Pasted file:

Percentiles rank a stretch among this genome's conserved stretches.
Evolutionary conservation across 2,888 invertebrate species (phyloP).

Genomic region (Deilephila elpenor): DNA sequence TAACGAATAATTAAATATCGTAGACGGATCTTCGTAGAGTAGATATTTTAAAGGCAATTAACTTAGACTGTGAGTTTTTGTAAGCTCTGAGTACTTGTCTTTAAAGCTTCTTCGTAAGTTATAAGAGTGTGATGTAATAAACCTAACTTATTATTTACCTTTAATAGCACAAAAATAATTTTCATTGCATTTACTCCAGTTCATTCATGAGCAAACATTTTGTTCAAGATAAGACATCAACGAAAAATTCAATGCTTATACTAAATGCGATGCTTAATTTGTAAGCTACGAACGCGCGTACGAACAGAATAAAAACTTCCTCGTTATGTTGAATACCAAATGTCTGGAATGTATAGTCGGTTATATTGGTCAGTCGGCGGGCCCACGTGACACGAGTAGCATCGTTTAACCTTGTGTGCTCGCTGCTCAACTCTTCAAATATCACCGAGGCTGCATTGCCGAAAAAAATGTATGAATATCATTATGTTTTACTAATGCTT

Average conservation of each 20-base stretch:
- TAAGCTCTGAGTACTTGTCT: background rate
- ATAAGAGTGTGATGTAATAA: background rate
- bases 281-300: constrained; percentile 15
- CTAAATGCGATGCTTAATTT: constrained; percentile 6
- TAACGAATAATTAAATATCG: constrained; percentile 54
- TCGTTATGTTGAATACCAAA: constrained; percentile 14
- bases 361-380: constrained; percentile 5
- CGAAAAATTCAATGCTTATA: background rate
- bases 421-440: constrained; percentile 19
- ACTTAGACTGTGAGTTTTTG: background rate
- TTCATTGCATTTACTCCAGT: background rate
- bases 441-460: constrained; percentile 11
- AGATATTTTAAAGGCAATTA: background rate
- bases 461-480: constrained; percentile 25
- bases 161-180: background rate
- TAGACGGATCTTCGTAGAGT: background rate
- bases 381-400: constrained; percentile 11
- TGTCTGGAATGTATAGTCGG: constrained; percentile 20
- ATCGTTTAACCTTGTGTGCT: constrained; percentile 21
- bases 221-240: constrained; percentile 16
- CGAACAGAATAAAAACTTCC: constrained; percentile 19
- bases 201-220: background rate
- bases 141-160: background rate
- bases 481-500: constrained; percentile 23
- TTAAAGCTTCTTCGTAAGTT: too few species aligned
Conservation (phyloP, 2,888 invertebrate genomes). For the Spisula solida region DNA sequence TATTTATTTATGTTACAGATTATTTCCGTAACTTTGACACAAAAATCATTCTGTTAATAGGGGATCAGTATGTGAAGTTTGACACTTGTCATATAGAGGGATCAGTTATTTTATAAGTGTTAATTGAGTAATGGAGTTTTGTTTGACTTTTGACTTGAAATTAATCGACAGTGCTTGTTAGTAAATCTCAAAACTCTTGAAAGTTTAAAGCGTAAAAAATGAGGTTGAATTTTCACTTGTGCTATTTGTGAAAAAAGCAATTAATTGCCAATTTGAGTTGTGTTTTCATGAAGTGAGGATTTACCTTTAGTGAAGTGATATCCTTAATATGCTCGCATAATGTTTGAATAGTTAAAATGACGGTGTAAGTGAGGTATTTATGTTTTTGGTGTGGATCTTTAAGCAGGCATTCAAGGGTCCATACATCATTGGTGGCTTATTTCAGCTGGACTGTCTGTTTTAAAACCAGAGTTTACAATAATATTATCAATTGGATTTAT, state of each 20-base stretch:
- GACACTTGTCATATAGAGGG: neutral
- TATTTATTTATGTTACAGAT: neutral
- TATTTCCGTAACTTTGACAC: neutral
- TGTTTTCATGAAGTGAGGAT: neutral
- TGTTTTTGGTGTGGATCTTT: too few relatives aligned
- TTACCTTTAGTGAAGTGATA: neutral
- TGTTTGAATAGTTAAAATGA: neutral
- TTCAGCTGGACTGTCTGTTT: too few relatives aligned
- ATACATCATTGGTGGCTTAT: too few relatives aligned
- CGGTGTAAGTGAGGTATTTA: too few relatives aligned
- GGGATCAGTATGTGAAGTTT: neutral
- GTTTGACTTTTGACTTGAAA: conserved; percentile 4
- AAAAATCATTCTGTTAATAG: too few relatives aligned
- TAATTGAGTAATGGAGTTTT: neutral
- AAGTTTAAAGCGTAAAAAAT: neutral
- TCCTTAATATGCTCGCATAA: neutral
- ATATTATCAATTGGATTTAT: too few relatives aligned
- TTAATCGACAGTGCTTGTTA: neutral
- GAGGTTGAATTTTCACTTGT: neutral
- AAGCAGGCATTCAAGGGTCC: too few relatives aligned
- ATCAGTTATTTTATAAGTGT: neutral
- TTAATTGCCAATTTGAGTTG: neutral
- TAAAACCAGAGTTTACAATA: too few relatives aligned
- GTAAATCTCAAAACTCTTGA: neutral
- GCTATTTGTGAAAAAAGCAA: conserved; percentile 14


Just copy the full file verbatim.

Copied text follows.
Percentiles rank a stretch among this genome's conserved stretches.
Evolutionary conservation across 2,888 invertebrate species (phyloP).

Genomic region (Deilephila elpenor): DNA sequence TAACGAATAATTAAATATCGTAGACGGATCTTCGTAGAGTAGATATTTTAAAGGCAATTAACTTAGACTGTGAGTTTTTGTAAGCTCTGAGTACTTGTCTTTAAAGCTTCTTCGTAAGTTATAAGAGTGTGATGTAATAAACCTAACTTATTATTTACCTTTAATAGCACAAAAATAATTTTCATTGCATTTACTCCAGTTCATTCATGAGCAAACATTTTGTTCAAGATAAGACATCAACGAAAAATTCAATGCTTATACTAAATGCGATGCTTAATTTGTAAGCTACGAACGCGCGTACGAACAGAATAAAAACTTCCTCGTTATGTTGAATACCAAATGTCTGGAATGTATAGTCGGTTATATTGGTCAGTCGGCGGGCCCACGTGACACGAGTAGCATCGTTTAACCTTGTGTGCTCGCTGCTCAACTCTTCAAATATCACCGAGGCTGCATTGCCGAAAAAAATGTATGAATATCATTATGTTTTACTAATGCTT

Average conservation of each 20-base stretch:
- TAAGCTCTGAGTACTTGTCT: background rate
- ATAAGAGTGTGATGTAATAA: background rate
- bases 281-300: constrained; percentile 15
- CTAAATGCGATGCTTAATTT: constrained; percentile 6
- TAACGAATAATTAAATATCG: constrained; percentile 54
- TCGTTATGTTGAATACCAAA: constrained; percentile 14
- bases 361-380: constrained; percentile 5
- CGAAAAATTCAATGCTTATA: background rate
- bases 421-440: constrained; percentile 19
- ACTTAGACTGTGAGTTTTTG: background rate
- TTCATTGCATTTACTCCAGT: background rate
- bases 441-460: constrained; percentile 11
- AGATATTTTAAAGGCAATTA: background rate
- bases 461-480: constrained; percentile 25
- bases 161-180: background rate
- TAGACGGATCTTCGTAGAGT: background rate
- bases 381-400: constrained; percentile 11
- TGTCTGGAATGTATAGTCGG: constrained; percentile 20
- ATCGTTTAACCTTGTGTGCT: constrained; percentile 21
- bases 221-240: constrained; percentile 16
- CGAACAGAATAAAAACTTCC: constrained; percentile 19
- bases 201-220: background rate
- bases 141-160: background rate
- bases 481-500: constrained; percentile 23
- TTAAAGCTTCTTCGTAAGTT: too few species aligned
Conservation (phyloP, 2,888 invertebrate genomes). For the Spisula solida region DNA sequence TATTTATTTATGTTACAGATTATTTCCGTAACTTTGACACAAAAATCATTCTGTTAATAGGGGATCAGTATGTGAAGTTTGACACTTGTCATATAGAGGGATCAGTTATTTTATAAGTGTTAATTGAGTAATGGAGTTTTGTTTGACTTTTGACTTGAAATTAATCGACAGTGCTTGTTAGTAAATCTCAAAACTCTTGAAAGTTTAAAGCGTAAAAAATGAGGTTGAATTTTCACTTGTGCTATTTGTGAAAAAAGCAATTAATTGCCAATTTGAGTTGTGTTTTCATGAAGTGAGGATTTACCTTTAGTGAAGTGATATCCTTAATATGCTCGCATAATGTTTGAATAGTTAAAATGACGGTGTAAGTGAGGTATTTATGTTTTTGGTGTGGATCTTTAAGCAGGCATTCAAGGGTCCATACATCATTGGTGGCTTATTTCAGCTGGACTGTCTGTTTTAAAACCAGAGTTTACAATAATATTATCAATTGGATTTAT, state of each 20-base stretch:
- GACACTTGTCATATAGAGGG: neutral
- TATTTATTTATGTTACAGAT: neutral
- TATTTCCGTAACTTTGACAC: neutral
- TGTTTTCATGAAGTGAGGAT: neutral
- TGTTTTTGGTGTGGATCTTT: too few relatives aligned
- TTACCTTTAGTGAAGTGATA: neutral
- TGTTTGAATAGTTAAAATGA: neutral
- TTCAGCTGGACTGTCTGTTT: too few relatives aligned
- ATACATCATTGGTGGCTTAT: too few relatives aligned
- CGGTGTAAGTGAGGTATTTA: too few relatives aligned
- GGGATCAGTATGTGAAGTTT: neutral
- GTTTGACTTTTGACTTGAAA: conserved; percentile 4
- AAAAATCATTCTGTTAATAG: too few relatives aligned
- TAATTGAGTAATGGAGTTTT: neutral
- AAGTTTAAAGCGTAAAAAAT: neutral
- TCCTTAATATGCTCGCATAA: neutral
- ATATTATCAATTGGATTTAT: too few relatives aligned
- TTAATCGACAGTGCTTGTTA: neutral
- GAGGTTGAATTTTCACTTGT: neutral
- AAGCAGGCATTCAAGGGTCC: too few relatives aligned
- ATCAGTTATTTTATAAGTGT: neutral
- TTAATTGCCAATTTGAGTTG: neutral
- TAAAACCAGAGTTTACAATA: too few relatives aligned
- GTAAATCTCAAAACTCTTGA: neutral
- GCTATTTGTGAAAAAAGCAA: conserved; percentile 14